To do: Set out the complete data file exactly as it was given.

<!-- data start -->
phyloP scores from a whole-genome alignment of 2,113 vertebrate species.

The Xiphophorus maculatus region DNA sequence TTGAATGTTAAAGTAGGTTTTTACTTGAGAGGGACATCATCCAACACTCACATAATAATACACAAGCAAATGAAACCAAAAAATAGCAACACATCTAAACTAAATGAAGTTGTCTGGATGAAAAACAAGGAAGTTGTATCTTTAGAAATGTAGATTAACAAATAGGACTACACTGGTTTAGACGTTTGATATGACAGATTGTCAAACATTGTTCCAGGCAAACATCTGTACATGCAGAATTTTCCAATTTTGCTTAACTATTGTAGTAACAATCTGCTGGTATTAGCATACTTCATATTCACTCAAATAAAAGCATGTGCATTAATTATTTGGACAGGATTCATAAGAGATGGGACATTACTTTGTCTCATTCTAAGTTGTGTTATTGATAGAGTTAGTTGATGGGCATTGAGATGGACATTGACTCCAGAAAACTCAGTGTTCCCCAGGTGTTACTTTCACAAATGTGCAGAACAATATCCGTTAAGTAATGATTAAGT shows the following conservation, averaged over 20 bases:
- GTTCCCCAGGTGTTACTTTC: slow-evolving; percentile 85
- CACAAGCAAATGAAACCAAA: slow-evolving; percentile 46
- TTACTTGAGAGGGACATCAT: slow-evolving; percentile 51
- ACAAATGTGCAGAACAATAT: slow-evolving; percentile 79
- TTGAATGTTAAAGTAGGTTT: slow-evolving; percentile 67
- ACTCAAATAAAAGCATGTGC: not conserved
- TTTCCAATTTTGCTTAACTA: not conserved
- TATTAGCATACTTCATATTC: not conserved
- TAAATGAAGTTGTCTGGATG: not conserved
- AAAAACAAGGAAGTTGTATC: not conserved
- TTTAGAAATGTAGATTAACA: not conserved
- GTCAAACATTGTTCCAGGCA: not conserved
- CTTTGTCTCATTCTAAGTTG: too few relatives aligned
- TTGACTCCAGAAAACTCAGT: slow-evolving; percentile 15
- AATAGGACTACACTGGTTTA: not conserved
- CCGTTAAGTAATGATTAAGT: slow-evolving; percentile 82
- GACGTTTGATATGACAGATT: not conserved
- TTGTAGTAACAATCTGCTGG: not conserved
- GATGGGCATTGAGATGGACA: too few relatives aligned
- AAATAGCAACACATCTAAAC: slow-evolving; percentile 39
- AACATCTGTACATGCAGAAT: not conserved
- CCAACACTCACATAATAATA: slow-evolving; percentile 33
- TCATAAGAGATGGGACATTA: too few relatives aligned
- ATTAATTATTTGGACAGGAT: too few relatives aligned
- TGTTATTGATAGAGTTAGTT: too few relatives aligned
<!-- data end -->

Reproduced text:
phyloP scores from a whole-genome alignment of 2,113 vertebrate species.

The Xiphophorus maculatus region DNA sequence TTGAATGTTAAAGTAGGTTTTTACTTGAGAGGGACATCATCCAACACTCACATAATAATACACAAGCAAATGAAACCAAAAAATAGCAACACATCTAAACTAAATGAAGTTGTCTGGATGAAAAACAAGGAAGTTGTATCTTTAGAAATGTAGATTAACAAATAGGACTACACTGGTTTAGACGTTTGATATGACAGATTGTCAAACATTGTTCCAGGCAAACATCTGTACATGCAGAATTTTCCAATTTTGCTTAACTATTGTAGTAACAATCTGCTGGTATTAGCATACTTCATATTCACTCAAATAAAAGCATGTGCATTAATTATTTGGACAGGATTCATAAGAGATGGGACATTACTTTGTCTCATTCTAAGTTGTGTTATTGATAGAGTTAGTTGATGGGCATTGAGATGGACATTGACTCCAGAAAACTCAGTGTTCCCCAGGTGTTACTTTCACAAATGTGCAGAACAATATCCGTTAAGTAATGATTAAGT shows the following conservation, averaged over 20 bases:
- GTTCCCCAGGTGTTACTTTC: slow-evolving; percentile 85
- CACAAGCAAATGAAACCAAA: slow-evolving; percentile 46
- TTACTTGAGAGGGACATCAT: slow-evolving; percentile 51
- ACAAATGTGCAGAACAATAT: slow-evolving; percentile 79
- TTGAATGTTAAAGTAGGTTT: slow-evolving; percentile 67
- ACTCAAATAAAAGCATGTGC: not conserved
- TTTCCAATTTTGCTTAACTA: not conserved
- TATTAGCATACTTCATATTC: not conserved
- TAAATGAAGTTGTCTGGATG: not conserved
- AAAAACAAGGAAGTTGTATC: not conserved
- TTTAGAAATGTAGATTAACA: not conserved
- GTCAAACATTGTTCCAGGCA: not conserved
- CTTTGTCTCATTCTAAGTTG: too few relatives aligned
- TTGACTCCAGAAAACTCAGT: slow-evolving; percentile 15
- AATAGGACTACACTGGTTTA: not conserved
- CCGTTAAGTAATGATTAAGT: slow-evolving; percentile 82
- GACGTTTGATATGACAGATT: not conserved
- TTGTAGTAACAATCTGCTGG: not conserved
- GATGGGCATTGAGATGGACA: too few relatives aligned
- AAATAGCAACACATCTAAAC: slow-evolving; percentile 39
- AACATCTGTACATGCAGAAT: not conserved
- CCAACACTCACATAATAATA: slow-evolving; percentile 33
- TCATAAGAGATGGGACATTA: too few relatives aligned
- ATTAATTATTTGGACAGGAT: too few relatives aligned
- TGTTATTGATAGAGTTAGTT: too few relatives aligned